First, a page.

The State Comprehensive Outdoor Recreation Plan (SCORP) document includes the following points:
There are two service tools used to measure the effectiveness of the State's investment in outdoor recreation. Each of these service tools has a set of three guidelines to measure the success. The baseline for the State is resource protection, but this reconveyance is for the County, a local agency. The service tool aimed at local agencies reads: "Local agencies are encouraged to emphasize individual active participation, balanced with facility capacity, service area, facility condition, and public satisfaction."
There are four areas the County has discussed with DNR staff regarding continued management and access to the area:
The map and diagram were based on information using a .50 caliber firearm. A weapon of this size will never be allowed at the proposed shooting range. For firearms allowed at the site, there will be several barriers to prevent possible ricochet threats, including: man-made berms, natural topography, and distance buffers. Other misleading claims of trail closings and lack of area shooters have been addressed above. View the Ricochet Danger Flyer (PDF). View the Letter on Ricochet Distance (PDF) and Map Explaining the Danger of a Possible Ricochet (JPG) from a .50 caliber weapon and shooting from a vessel towards the shoreline.
The former Salt Creek shooting range and the current Sadie Creek proposal have significant differences both in terms of regulatory requirements and monitoring/clean-up.
In 1942 and 1943, the United States (US) government obtained through purchase, lease, donation, and condemnation, land necessary to build the coastal artillery battery, Camp Hayden Military Reservation. The completed Camp Hayden included four batteries, a gun installation, barracks, and other buildings. In 1949, the facility was transferred to the U.S. Coast Guard, which continued to use a portion of the property as a small arms firing range until 1957.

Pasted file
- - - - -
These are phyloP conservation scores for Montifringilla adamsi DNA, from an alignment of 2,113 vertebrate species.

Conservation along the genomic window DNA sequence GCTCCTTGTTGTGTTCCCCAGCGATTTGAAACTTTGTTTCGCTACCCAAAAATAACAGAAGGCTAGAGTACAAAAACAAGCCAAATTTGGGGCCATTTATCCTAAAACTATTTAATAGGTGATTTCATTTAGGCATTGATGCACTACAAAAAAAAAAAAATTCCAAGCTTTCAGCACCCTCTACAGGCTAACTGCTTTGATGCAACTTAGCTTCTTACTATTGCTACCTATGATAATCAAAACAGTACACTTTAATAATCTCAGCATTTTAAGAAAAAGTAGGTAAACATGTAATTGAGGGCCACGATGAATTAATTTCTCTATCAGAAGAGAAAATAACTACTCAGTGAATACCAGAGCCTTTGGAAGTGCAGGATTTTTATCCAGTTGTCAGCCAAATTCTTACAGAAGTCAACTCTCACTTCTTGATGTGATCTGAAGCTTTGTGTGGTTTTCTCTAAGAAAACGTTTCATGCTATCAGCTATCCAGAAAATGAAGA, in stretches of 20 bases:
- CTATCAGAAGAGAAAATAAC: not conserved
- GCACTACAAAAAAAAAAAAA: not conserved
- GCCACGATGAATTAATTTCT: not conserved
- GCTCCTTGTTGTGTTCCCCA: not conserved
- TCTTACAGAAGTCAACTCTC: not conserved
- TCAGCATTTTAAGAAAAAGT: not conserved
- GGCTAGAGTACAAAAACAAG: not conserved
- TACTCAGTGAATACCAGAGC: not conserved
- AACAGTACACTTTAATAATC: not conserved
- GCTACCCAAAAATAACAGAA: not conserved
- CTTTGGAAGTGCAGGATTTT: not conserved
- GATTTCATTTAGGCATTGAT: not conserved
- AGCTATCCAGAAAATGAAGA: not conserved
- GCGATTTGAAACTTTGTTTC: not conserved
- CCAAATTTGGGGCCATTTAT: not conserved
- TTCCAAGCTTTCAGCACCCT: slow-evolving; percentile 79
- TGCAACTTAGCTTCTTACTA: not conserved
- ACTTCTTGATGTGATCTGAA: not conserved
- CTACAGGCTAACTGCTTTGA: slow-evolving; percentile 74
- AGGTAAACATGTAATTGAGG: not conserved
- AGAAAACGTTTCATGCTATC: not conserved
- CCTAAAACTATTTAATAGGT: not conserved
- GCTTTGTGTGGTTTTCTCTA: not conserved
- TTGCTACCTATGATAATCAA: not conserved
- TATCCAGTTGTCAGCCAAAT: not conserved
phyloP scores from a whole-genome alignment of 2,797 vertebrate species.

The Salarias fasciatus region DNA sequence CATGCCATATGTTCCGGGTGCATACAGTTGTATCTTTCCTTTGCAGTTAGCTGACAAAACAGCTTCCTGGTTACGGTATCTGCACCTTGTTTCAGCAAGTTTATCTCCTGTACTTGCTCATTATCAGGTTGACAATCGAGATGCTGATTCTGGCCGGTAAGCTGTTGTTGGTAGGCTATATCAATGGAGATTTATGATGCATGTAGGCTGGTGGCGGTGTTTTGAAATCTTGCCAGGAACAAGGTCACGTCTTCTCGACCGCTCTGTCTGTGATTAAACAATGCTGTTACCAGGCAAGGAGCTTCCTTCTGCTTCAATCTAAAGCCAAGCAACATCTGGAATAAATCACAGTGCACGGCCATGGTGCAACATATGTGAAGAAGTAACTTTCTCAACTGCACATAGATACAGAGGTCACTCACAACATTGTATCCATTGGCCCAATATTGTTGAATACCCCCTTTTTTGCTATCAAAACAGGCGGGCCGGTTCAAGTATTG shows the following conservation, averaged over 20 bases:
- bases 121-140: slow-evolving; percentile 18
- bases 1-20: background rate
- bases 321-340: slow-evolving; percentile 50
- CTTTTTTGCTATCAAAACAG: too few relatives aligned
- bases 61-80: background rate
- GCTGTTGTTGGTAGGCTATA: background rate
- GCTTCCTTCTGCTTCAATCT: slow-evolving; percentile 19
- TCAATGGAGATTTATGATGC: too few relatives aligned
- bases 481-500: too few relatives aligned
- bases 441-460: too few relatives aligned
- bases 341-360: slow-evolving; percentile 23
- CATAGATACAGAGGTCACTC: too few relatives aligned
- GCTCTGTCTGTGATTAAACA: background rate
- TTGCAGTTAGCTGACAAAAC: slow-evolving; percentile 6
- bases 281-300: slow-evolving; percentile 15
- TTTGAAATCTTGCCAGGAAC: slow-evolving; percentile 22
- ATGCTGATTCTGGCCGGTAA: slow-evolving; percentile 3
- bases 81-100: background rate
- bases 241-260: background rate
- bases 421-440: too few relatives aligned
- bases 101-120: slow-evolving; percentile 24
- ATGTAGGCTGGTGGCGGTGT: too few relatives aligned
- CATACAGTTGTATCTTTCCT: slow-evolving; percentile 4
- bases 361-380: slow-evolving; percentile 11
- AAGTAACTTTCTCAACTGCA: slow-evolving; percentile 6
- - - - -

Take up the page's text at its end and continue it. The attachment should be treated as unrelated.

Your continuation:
In 1959 the County purchased the site from the U.S. government where the Sportsman's Association, a loose collection of civilians, informally used the firing range until the County closed the range in 1968 to expand the park for public use.
During this time, there were no permitting requirements, no regulatory requirements, no programs for monitoring, reclamation or clean-up. Once the area was no longer used as shooting range it was simply left as it was.
By contrast, the proposed Sadie Creek site will need to be precisely designed based on current safety, engineering and environmental standards and requirements. Best Management Practices (BMPs), as recommended by the Environmental Protection Agency (EPA), will be used to reduce lead toxicity and other potential environmental impacts and must be approved prior to any construction.
Compliance with Federal and State laws pertaining to toxic materials such as the Resource Conservation and Recovery Act (RCRA); the Comprehensive Environmental Response Compensation and Liability Act (CERCLA) and the Model Toxics Act (MTA) will all likely need to be satisfied prior to construction.
The detailed regulatory process to obtain permits will begin with the re-conveyance of the site to the County by the Department of Natural Resources (DNR). This process will be followed by the State Environmental Policy Act (SEPA) review (which will likely require an Environmental Impact Statement (EIS)), and issue of local, state and federal permits which are required (see "Permitting" page/tab for the list of other probable required permits)